Mrs Kate Gold was born was Jane Kate Coulson at 2 Cambridge Cottages in Woolwich, Kent, England on 19 April 1866 and she was baptised on 3 June that same year in St Mary Magdelene's Church, Greenwich.
She was the daughter of Charles Coulson and Priscilla Booker, née Wright (1831-1911) who were married on 14 June 1865.
Little is known about Kate's father except that he was the son of a Thomas Coulson and served as a Royal Artillery Man; he apparently died sometime prior to 1881. Kate's mother was a native of Bath, Somerset and had first been married in 1857 to William Booker, a Sergeant in the Royal Artillery, and had at least one child, a daughter named Elizabeth (b. 1860) before being widowed a few years later.
There is no sign of Kate and her family on the 1871 census but her half-sister is listed at a boarding school in Kenilworth, Warwickshire. On the 1881 census Kate is listed as a visitor at the home of Mr and Mrs Benjamin Cork of Canal Side, Burton, Staffordshire and she was described as a dressmaker's apprentice. Her mother was listed elsewhere as a night nurse in Southport Infirmary and Dispensary, Virginia Street, North Meols, Lancashire. On the 1891 census Kate and her mother are listed together at 117 Shakespeare Street, North Meols and she is still described as a dressmaker.
Kate was married on 12 November 1892 in St Paul's Church, Southport, Lancashire to John Hannah Gold (b. 14 March 1868 in Salford, Lancashire), son of William Gold, a commercial traveller, and the former Margaret Humphreys. John, like his father, was described as a commercial traveller at the time of his marriage and he and Kate's respective addresses were listed as 54 Prince's Street and 117 Shakespeare Street.
On the 1901 census Kate and her husband were living at 40 Crosby Green, West Derby, Lancashire. The marriage failed sometime after this and by the time of the 1911 census they were separated but there is no indication that they ever divorced. At the time Kate was listed as a visitor at 31 Underhill Street, Everton, Liverpool and described herself as a widowed stewardess on the Southampton to New York run. Her ex-husband by that stage was also serving at sea but is not listed on the census. He continued to work at sea into the 1920s before he settled in Liverpool where he worked as a barman until his death in 1949.
Commencing a career with White Star in 1902, during her seafaring career Kate served on the Cedric and Adriatic and was on board the White Star Line vessel Suevic when it ran aground in 1907 (the ship later broke in two and a new bow was attached to the surviving stern section). She was also aboard the Olympic at the time of the Hawke collision.
When Kate signed-on to the Titanic on 6 April 1912 she gave her address as Glenthorne, Bassett. Her previous ship had been the Olympic and as a stewardess she received monthly wages of £3, 10s.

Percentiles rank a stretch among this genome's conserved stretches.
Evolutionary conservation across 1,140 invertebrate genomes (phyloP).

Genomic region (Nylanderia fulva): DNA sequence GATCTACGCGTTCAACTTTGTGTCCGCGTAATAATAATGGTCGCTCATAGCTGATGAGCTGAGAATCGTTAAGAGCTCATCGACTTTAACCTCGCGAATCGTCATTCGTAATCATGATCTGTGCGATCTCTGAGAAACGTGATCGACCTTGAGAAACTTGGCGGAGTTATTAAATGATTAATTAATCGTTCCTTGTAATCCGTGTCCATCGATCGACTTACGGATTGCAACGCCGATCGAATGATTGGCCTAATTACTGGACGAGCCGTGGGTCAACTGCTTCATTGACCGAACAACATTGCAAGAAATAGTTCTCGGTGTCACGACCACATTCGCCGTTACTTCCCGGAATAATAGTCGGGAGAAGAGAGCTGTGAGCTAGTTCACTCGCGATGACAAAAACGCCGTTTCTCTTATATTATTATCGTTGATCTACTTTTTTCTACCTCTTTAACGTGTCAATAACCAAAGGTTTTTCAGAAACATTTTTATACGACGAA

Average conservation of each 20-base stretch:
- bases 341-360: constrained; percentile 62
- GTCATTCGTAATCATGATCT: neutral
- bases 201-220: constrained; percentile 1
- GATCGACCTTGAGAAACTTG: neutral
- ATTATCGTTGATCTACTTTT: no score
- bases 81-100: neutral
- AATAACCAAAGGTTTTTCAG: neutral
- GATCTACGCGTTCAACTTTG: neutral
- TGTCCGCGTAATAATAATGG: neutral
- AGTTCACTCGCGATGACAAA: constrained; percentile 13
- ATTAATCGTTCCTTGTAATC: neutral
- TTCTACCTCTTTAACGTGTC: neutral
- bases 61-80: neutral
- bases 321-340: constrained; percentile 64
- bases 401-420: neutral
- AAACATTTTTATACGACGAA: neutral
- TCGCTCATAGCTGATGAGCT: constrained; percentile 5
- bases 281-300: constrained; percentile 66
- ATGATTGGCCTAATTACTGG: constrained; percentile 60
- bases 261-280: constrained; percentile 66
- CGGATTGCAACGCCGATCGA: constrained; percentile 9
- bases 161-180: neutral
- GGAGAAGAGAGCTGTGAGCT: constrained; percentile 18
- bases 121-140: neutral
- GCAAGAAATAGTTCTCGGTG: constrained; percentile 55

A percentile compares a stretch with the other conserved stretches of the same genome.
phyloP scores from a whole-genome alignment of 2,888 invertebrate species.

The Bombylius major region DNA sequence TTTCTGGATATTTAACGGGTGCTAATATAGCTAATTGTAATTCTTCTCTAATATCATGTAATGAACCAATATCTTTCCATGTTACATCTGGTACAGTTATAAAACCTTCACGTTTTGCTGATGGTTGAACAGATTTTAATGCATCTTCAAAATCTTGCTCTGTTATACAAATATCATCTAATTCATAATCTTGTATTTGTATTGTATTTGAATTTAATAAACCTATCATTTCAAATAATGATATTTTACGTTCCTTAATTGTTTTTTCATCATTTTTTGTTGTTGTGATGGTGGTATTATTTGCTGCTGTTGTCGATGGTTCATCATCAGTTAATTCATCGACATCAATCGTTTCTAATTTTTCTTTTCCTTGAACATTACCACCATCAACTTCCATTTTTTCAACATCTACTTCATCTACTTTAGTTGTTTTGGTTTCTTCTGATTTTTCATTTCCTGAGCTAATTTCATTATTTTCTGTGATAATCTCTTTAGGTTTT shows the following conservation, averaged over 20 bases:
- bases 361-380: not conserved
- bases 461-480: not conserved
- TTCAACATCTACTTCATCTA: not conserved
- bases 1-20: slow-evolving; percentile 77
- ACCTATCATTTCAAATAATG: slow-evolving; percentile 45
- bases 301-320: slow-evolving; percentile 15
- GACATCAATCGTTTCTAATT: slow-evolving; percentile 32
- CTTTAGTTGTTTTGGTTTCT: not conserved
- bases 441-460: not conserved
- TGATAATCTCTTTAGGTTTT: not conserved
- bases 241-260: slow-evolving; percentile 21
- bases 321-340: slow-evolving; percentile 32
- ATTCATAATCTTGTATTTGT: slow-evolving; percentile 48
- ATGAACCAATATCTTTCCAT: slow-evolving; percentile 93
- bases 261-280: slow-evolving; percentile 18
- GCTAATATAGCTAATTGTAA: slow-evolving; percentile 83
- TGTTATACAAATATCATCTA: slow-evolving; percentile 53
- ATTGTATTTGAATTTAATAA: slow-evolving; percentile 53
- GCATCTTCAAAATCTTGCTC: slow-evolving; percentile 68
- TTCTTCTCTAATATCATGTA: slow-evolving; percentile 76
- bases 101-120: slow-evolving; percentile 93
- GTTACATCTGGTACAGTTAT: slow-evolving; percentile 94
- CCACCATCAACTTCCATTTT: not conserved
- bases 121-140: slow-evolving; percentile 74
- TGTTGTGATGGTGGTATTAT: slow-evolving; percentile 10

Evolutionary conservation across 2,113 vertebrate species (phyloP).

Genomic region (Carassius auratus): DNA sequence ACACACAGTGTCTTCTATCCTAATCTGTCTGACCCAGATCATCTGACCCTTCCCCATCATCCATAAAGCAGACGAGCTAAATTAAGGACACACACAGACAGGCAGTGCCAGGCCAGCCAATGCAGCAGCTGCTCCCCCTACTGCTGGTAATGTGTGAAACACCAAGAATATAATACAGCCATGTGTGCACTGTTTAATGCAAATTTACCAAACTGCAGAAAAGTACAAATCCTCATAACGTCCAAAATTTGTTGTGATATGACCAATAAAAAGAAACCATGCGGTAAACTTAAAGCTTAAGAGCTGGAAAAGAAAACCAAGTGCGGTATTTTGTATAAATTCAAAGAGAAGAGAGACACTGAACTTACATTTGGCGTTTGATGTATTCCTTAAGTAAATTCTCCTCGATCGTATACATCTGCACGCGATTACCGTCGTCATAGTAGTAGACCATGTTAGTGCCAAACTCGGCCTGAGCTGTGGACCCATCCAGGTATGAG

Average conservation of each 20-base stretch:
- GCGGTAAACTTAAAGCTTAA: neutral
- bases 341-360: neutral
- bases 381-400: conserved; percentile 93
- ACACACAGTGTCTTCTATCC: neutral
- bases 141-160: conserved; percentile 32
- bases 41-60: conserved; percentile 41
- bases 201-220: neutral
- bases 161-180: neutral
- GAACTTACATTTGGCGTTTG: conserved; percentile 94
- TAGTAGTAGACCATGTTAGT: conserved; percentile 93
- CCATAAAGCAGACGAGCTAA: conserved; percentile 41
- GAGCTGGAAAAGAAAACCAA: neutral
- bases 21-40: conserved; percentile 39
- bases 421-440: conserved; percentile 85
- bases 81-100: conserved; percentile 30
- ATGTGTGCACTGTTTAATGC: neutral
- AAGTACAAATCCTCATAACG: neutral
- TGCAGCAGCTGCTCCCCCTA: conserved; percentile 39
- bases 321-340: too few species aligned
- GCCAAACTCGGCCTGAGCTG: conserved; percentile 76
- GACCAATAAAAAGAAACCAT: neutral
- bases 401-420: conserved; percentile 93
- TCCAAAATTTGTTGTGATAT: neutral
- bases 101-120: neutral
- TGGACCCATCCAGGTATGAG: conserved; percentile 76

Rescued in lifeboat 11, Mrs Gold was not required to give evidence to either the British or American inquiries into the disaster and returned home following detention in Plymouth. Before they caught the train out of Plymouth, Kate and her fellow-survivor Annie Martin gave a brief interview to the Western Daily Mercury (printed 30 April 1912). The article stated that Mrs Gold and Mrs Martin were "old shipmates," having served together aboard Cedric, Adriatic and Olympic.
"When the alarm, or the first idea of alarm came to us," said one, " we were sleeping. We received the notification with much amusement and quite ignored what we thought was a joke. We were advised to get up and put our lifebelts on, but we did not stir. It was only when Mr Andrews, one of the principals of Messrs Harland and Wolff, the builders of the ship, came to us and told us to hurry up on deck that we began to realise the urgency of the situation."
Up on deck Mrs Gold and Mrs Martin saw the bandsmen nearby who were playing ragtime, both noting how those men were so engrossed in their duties that they had not taken it upon themselves to put on their lifebelts. The two ladies joked as they helped each other into their own lifebelts, still unaware that the situation was serious. It was not until both were ordered into the boats that they began to realise that there was something deeply amiss. She praised Bruce Ismay for compelling the stewardesses to get into the boats, several not sensing that it was their place to go ahead of passengers.
"In No. 11 boat there were seventy-five people, sixty-two being women. After pulling away from the side of the Titanic it was found two German males had concealed themselves in the boat before she was lowered. They were found under the seats, and one of them refused to come out, wrapping Mrs Gold's skirts around him for warmth. One of the crew prodded him several times with an oar yet failed to induce him to budge an inch. His compatriot did take the share of work at the oars, but the skulking fellow was permanently idle--except when he was once heard counting out his money!"